Woodside Innovation Centre launches at Monash

June 16, 2016

Monash University and Woodside today announced the launch of a new Innovation Centre, bringing together the University's pioneering research and design capabilities with one of Australia's leading oil and gas companies. The partnership aims to drive significant advances in the energy sector, bringing positive economic benefits to Australia.

Officially opened by the Hon. Josh Frydenberg, Minister for Resources, Energy and Northern Australia, the Woodside Innovation Centre incorporates cutting-edge technology with exceptional expertise in both engineering research and design, and IT.

Woodside will contribute AUD $10 million over five years toward the Centre - the largest corporate philanthropic gift in the University's history. The Centre will establish a globally connected innovation hub that rapidly accelerates advances in materials engineering, additive manufacturing and data science.

Woodside engineers and Monash researchers together will develop and test prototypes in the laboratory, aiming to lead to new applications for the energy and other industries. State-of-the-art technology includes a selective laser melting (SLM) 3D printer - the most precise and dimensionally correct 3D printer available - capable of manufacturing components used in oil and gas plants.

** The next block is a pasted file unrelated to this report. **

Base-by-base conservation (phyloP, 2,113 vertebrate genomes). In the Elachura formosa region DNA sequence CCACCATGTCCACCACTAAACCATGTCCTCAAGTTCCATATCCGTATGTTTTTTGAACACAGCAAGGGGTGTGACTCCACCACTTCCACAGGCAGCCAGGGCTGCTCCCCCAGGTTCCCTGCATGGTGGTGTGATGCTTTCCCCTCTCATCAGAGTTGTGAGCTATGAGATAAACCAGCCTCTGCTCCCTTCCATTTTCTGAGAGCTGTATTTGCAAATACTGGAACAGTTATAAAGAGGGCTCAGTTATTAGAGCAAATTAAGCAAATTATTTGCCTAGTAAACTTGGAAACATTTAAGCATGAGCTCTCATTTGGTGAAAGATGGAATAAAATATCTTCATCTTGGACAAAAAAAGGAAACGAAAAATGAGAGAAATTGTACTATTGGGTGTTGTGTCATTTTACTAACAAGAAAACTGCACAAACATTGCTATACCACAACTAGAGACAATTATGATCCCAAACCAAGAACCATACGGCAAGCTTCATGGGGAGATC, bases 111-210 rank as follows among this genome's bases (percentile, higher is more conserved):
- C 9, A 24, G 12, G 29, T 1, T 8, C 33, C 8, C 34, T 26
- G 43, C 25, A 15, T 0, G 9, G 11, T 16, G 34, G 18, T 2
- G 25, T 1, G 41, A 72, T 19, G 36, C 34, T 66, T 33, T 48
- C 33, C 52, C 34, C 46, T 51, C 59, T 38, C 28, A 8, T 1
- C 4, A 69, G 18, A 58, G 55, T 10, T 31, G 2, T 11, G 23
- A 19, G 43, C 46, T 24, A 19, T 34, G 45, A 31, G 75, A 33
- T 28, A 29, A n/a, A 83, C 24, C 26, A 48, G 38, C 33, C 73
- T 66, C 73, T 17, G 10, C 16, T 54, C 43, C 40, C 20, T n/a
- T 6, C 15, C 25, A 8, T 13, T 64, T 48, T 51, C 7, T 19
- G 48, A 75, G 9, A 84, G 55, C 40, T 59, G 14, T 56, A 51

Monash Vice-Chancellor Professor Margaret Gardner AO said the University was very pleased to be partnering with one of Australia's leading oil and gas companies.

"This partnership will build on the University's record of innovation in engineering and IT to provide practical solutions for Australian industry.

"The Woodside Innovation Centre demonstrates Monash University's commitment to connecting our world-leading research with industry. We are grateful to Woodside for such a generous contribution to establish the Centre that will have a national and global impact," Professor Gardner said.